But as people get more accustomed to online learning, and demand for higher education soars, that distinction could become increasingly less pronounced. For example, in 2019, Harvard Business School changed the distinctive sounding ‘HBX’ to the simple ‘Harvard Business School Online’, making the line between its in-person and online offerings less immediately pronounced. This could be of the observation that maybe post-pandemic; hopefully, some of that stigma will be removed from the online virtual learning, given the necessity that we have for online learning.
Part of this may be that now nearly everyone is learning online. The pandemic has blurred the distinction between learning that started as virtual verses courses that were meant to be in person and have necessarily shifted to be remote. Simply, everyone is taking an online course now.
And, perhaps surprisingly, those who were already in online learning environments before the pandemic may be at an advantage i-e VU and AIOU. Traditional universities i-e rest of the universities of Pakistan have been forced to cobble together online teaching at a moment’s notice, whereas in state-of-the-art online learning, it’s a much more engaging experience because it was designed to be online.
As a result, some universities are innovating in ways that may increase the legitimization of online education. Part of this is finding ways to teach subjects that once were difficult or impossible to instruct virtually.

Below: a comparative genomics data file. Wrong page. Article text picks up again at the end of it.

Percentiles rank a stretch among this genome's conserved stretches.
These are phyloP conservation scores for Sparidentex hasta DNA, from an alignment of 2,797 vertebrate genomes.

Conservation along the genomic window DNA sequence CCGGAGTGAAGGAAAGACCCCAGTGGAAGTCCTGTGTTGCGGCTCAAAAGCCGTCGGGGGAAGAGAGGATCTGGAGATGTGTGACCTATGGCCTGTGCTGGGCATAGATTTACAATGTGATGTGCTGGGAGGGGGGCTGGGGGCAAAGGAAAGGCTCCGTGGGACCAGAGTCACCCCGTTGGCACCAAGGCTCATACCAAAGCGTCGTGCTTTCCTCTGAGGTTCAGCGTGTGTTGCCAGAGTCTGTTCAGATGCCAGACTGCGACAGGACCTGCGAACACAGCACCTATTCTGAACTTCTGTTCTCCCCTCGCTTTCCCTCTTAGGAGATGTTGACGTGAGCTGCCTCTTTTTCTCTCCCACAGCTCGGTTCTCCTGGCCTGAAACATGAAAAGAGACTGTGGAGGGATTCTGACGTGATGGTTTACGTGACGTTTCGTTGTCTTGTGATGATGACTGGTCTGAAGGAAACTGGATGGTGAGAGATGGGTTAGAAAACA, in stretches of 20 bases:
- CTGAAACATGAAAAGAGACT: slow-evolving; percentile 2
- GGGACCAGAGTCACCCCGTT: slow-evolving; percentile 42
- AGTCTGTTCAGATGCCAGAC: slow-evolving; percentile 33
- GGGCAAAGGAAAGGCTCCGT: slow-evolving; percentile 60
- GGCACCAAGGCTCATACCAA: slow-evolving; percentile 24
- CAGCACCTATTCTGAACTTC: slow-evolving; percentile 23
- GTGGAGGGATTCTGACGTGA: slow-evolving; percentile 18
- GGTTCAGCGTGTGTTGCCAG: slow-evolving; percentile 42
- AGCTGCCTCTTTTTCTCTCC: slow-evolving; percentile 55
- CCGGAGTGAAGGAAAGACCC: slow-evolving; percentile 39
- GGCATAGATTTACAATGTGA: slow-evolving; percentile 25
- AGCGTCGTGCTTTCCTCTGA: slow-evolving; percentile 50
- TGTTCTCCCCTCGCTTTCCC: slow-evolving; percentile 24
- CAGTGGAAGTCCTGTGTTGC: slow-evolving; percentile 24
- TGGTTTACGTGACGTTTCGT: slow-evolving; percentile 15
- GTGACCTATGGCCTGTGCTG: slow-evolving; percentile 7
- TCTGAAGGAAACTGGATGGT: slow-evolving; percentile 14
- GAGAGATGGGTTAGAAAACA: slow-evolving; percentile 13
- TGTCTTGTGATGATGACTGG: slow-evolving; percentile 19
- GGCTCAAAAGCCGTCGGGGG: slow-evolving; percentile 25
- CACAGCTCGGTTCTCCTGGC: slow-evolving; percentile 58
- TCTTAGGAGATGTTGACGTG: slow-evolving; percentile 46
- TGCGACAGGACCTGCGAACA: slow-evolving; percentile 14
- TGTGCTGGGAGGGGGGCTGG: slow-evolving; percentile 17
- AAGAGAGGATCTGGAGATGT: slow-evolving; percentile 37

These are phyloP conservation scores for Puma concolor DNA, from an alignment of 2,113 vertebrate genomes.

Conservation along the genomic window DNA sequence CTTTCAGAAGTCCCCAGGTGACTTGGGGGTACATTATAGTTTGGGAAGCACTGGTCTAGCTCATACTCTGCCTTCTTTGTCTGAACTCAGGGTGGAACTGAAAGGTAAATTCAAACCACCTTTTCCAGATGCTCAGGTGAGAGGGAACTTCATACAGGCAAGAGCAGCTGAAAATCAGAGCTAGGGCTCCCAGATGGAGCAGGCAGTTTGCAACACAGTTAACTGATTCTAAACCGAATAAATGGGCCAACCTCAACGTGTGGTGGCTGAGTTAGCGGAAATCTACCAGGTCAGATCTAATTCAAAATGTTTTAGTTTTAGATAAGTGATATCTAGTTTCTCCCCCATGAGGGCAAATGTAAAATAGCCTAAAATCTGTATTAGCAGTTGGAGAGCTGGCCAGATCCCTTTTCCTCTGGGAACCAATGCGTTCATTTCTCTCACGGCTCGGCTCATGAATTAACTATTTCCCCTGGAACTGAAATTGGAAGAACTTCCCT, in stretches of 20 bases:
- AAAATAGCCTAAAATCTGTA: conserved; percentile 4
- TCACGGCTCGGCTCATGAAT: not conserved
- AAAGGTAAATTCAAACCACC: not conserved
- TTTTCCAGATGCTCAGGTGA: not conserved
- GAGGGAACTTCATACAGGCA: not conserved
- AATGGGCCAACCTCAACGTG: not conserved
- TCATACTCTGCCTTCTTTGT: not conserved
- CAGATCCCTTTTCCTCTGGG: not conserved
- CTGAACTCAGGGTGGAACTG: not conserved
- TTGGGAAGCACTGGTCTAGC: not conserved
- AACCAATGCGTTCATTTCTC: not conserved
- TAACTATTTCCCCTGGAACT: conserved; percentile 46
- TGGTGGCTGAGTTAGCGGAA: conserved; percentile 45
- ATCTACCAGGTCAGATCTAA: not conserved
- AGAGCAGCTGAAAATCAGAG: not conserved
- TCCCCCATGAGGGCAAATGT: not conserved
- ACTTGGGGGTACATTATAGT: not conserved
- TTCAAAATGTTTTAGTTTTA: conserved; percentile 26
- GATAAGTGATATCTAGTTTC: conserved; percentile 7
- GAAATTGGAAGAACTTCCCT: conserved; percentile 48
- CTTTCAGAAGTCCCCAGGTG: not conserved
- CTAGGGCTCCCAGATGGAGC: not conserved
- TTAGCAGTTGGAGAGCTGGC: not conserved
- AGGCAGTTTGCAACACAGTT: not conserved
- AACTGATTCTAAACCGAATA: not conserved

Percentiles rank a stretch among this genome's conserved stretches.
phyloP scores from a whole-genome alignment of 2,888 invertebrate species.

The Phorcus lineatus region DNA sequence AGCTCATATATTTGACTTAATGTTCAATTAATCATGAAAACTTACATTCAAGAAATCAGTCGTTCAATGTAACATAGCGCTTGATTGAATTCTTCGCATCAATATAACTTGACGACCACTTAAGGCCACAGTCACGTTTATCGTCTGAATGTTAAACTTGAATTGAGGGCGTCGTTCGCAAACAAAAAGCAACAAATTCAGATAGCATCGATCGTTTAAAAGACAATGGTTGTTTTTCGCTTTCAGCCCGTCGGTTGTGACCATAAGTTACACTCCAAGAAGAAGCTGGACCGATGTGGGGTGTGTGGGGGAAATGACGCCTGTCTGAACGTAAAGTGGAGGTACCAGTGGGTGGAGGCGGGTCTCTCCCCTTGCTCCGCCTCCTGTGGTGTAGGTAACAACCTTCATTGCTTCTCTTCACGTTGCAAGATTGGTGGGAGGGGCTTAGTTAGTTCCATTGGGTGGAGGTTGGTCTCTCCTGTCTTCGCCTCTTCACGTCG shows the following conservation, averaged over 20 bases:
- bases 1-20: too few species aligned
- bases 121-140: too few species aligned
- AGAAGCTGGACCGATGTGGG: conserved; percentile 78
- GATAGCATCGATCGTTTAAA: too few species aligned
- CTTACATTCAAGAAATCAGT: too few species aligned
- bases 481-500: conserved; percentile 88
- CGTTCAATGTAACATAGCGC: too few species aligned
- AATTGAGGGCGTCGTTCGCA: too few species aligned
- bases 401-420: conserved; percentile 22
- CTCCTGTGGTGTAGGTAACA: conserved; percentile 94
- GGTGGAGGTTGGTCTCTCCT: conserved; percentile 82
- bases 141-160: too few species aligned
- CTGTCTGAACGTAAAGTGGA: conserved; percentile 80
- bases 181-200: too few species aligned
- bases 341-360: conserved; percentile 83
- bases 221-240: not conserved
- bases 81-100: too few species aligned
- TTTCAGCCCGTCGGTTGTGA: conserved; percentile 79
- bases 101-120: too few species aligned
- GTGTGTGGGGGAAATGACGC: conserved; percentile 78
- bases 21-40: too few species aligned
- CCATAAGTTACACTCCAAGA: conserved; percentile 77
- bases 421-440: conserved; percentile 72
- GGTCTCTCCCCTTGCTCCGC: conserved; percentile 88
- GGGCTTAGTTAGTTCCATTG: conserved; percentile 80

Whereas, at the National University of the Emerging Sciences (FAST0 the civil engineering department has pioneered an entirely online first-year course and hibernated the course at on-campus. It incorporates virtual reality and computer-game technology to allow students to work in virtual labs. Head of Department, Professor Doctor Khalid Awan Butt said, “When the COVID-19 pandemic put everything on the standstill, and we put on the jets and virtualized all five elements of the course.”
However, despite the innovation, it does concede that online degrees cannot compete with the social experience of going away to university. The bricks and mortar that university offers to students is something more than just a degree. It offers them a sense of engagement, of belonging and an experience.
But many online degree providers have no intention of replacing this rite of passage university experience. Instead, they’re keener to tap into the growing market of older learners who want to improve their career prospects but need to balance studies with work and family. So, looking at a degree’s relative legitimacy may be the wrong way to evaluate things entirely.
Still, questions remain about of the impact of online degrees. Will they make the same impression as in-person degrees? Will the ubiquity of online learning devalue traditional degrees? It is also of the consideration that if in-person degrees will become exclusively for wealthy students, meaning campus-based programs may end up signaling a student’s status instead of a better degree. But rather than being a threat to traditional universities, online studying could be an opportunity. I don’t think traditional colleges are going away, but I do think that there’ll be more growth in the online area than there will be in the on-campus area.
Author is doing BS in International Relation from Lahore College for Women University. She is a freelance writer. Previously worked with The Frontier Post, Dawn and Express Tribune.